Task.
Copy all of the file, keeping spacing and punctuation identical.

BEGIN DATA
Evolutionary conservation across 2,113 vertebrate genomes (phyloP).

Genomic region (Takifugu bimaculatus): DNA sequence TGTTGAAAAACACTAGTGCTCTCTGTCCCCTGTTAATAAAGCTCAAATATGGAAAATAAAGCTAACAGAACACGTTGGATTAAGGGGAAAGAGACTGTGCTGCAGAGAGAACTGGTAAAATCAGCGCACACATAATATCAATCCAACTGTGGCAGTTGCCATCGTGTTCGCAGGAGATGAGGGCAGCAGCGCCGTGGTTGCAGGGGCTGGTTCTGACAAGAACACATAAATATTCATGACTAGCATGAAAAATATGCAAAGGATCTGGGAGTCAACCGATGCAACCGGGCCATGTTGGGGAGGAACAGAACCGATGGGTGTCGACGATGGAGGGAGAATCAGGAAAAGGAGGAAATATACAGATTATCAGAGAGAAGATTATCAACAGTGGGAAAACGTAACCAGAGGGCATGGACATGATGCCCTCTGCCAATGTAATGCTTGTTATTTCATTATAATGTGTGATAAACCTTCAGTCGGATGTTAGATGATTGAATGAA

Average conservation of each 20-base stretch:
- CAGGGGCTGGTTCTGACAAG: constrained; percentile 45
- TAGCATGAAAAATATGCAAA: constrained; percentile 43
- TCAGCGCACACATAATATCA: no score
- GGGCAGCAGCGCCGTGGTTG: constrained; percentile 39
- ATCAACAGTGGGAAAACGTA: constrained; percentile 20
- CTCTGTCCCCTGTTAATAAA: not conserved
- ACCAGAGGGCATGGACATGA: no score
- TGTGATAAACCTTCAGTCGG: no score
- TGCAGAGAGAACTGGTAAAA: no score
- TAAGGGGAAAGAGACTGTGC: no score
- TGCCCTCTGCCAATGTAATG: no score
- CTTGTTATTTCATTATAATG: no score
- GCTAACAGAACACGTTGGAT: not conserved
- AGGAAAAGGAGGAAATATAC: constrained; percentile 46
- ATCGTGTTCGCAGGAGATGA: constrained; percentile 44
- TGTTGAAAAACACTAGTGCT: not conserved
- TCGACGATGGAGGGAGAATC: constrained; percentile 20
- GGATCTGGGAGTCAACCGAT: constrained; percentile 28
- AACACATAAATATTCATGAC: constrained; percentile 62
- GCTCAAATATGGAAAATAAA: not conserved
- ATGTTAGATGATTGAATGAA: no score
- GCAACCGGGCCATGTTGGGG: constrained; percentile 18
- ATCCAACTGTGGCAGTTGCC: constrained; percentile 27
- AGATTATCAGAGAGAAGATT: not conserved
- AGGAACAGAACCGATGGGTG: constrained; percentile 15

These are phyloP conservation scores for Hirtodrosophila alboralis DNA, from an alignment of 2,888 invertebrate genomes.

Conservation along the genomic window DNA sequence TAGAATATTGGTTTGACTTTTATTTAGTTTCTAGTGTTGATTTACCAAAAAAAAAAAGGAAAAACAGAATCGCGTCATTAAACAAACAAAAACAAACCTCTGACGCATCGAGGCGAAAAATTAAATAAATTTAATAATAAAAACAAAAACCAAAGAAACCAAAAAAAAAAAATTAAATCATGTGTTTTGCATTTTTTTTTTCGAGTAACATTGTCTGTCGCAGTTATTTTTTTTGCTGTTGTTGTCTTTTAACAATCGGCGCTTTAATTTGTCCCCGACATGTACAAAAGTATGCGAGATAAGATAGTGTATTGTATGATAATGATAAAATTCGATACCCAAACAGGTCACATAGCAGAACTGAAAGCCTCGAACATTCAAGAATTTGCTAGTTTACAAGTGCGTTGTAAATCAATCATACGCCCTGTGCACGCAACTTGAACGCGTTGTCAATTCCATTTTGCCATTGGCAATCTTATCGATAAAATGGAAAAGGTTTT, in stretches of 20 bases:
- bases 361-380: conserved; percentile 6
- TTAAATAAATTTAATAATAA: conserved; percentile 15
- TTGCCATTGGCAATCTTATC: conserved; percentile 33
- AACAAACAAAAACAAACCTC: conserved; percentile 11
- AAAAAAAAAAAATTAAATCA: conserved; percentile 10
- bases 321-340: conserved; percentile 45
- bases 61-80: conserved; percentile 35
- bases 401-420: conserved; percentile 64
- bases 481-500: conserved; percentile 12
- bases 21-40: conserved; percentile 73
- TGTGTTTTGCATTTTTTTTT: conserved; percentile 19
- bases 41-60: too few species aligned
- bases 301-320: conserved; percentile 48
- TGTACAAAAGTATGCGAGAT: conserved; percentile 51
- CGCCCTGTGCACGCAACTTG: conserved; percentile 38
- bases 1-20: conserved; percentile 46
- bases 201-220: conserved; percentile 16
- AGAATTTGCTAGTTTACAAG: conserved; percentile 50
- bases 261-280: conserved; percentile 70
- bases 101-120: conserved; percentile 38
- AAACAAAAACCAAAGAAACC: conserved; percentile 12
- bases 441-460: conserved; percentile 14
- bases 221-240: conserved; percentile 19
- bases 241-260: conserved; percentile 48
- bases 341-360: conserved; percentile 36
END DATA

Evolutionary conservation across 2,113 vertebrate genomes (phyloP).

Genomic region (Takifugu bimaculatus): DNA sequence TGTTGAAAAACACTAGTGCTCTCTGTCCCCTGTTAATAAAGCTCAAATATGGAAAATAAAGCTAACAGAACACGTTGGATTAAGGGGAAAGAGACTGTGCTGCAGAGAGAACTGGTAAAATCAGCGCACACATAATATCAATCCAACTGTGGCAGTTGCCATCGTGTTCGCAGGAGATGAGGGCAGCAGCGCCGTGGTTGCAGGGGCTGGTTCTGACAAGAACACATAAATATTCATGACTAGCATGAAAAATATGCAAAGGATCTGGGAGTCAACCGATGCAACCGGGCCATGTTGGGGAGGAACAGAACCGATGGGTGTCGACGATGGAGGGAGAATCAGGAAAAGGAGGAAATATACAGATTATCAGAGAGAAGATTATCAACAGTGGGAAAACGTAACCAGAGGGCATGGACATGATGCCCTCTGCCAATGTAATGCTTGTTATTTCATTATAATGTGTGATAAACCTTCAGTCGGATGTTAGATGATTGAATGAA

Average conservation of each 20-base stretch:
- CAGGGGCTGGTTCTGACAAG: constrained; percentile 45
- TAGCATGAAAAATATGCAAA: constrained; percentile 43
- TCAGCGCACACATAATATCA: no score
- GGGCAGCAGCGCCGTGGTTG: constrained; percentile 39
- ATCAACAGTGGGAAAACGTA: constrained; percentile 20
- CTCTGTCCCCTGTTAATAAA: not conserved
- ACCAGAGGGCATGGACATGA: no score
- TGTGATAAACCTTCAGTCGG: no score
- TGCAGAGAGAACTGGTAAAA: no score
- TAAGGGGAAAGAGACTGTGC: no score
- TGCCCTCTGCCAATGTAATG: no score
- CTTGTTATTTCATTATAATG: no score
- GCTAACAGAACACGTTGGAT: not conserved
- AGGAAAAGGAGGAAATATAC: constrained; percentile 46
- ATCGTGTTCGCAGGAGATGA: constrained; percentile 44
- TGTTGAAAAACACTAGTGCT: not conserved
- TCGACGATGGAGGGAGAATC: constrained; percentile 20
- GGATCTGGGAGTCAACCGAT: constrained; percentile 28
- AACACATAAATATTCATGAC: constrained; percentile 62
- GCTCAAATATGGAAAATAAA: not conserved
- ATGTTAGATGATTGAATGAA: no score
- GCAACCGGGCCATGTTGGGG: constrained; percentile 18
- ATCCAACTGTGGCAGTTGCC: constrained; percentile 27
- AGATTATCAGAGAGAAGATT: not conserved
- AGGAACAGAACCGATGGGTG: constrained; percentile 15

These are phyloP conservation scores for Hirtodrosophila alboralis DNA, from an alignment of 2,888 invertebrate genomes.

Conservation along the genomic window DNA sequence TAGAATATTGGTTTGACTTTTATTTAGTTTCTAGTGTTGATTTACCAAAAAAAAAAAGGAAAAACAGAATCGCGTCATTAAACAAACAAAAACAAACCTCTGACGCATCGAGGCGAAAAATTAAATAAATTTAATAATAAAAACAAAAACCAAAGAAACCAAAAAAAAAAAATTAAATCATGTGTTTTGCATTTTTTTTTTCGAGTAACATTGTCTGTCGCAGTTATTTTTTTTGCTGTTGTTGTCTTTTAACAATCGGCGCTTTAATTTGTCCCCGACATGTACAAAAGTATGCGAGATAAGATAGTGTATTGTATGATAATGATAAAATTCGATACCCAAACAGGTCACATAGCAGAACTGAAAGCCTCGAACATTCAAGAATTTGCTAGTTTACAAGTGCGTTGTAAATCAATCATACGCCCTGTGCACGCAACTTGAACGCGTTGTCAATTCCATTTTGCCATTGGCAATCTTATCGATAAAATGGAAAAGGTTTT, in stretches of 20 bases:
- bases 361-380: conserved; percentile 6
- TTAAATAAATTTAATAATAA: conserved; percentile 15
- TTGCCATTGGCAATCTTATC: conserved; percentile 33
- AACAAACAAAAACAAACCTC: conserved; percentile 11
- AAAAAAAAAAAATTAAATCA: conserved; percentile 10
- bases 321-340: conserved; percentile 45
- bases 61-80: conserved; percentile 35
- bases 401-420: conserved; percentile 64
- bases 481-500: conserved; percentile 12
- bases 21-40: conserved; percentile 73
- TGTGTTTTGCATTTTTTTTT: conserved; percentile 19
- bases 41-60: too few species aligned
- bases 301-320: conserved; percentile 48
- TGTACAAAAGTATGCGAGAT: conserved; percentile 51
- CGCCCTGTGCACGCAACTTG: conserved; percentile 38
- bases 1-20: conserved; percentile 46
- bases 201-220: conserved; percentile 16
- AGAATTTGCTAGTTTACAAG: conserved; percentile 50
- bases 261-280: conserved; percentile 70
- bases 101-120: conserved; percentile 38
- AAACAAAAACCAAAGAAACC: conserved; percentile 12
- bases 441-460: conserved; percentile 14
- bases 221-240: conserved; percentile 19
- bases 241-260: conserved; percentile 48
- bases 341-360: conserved; percentile 36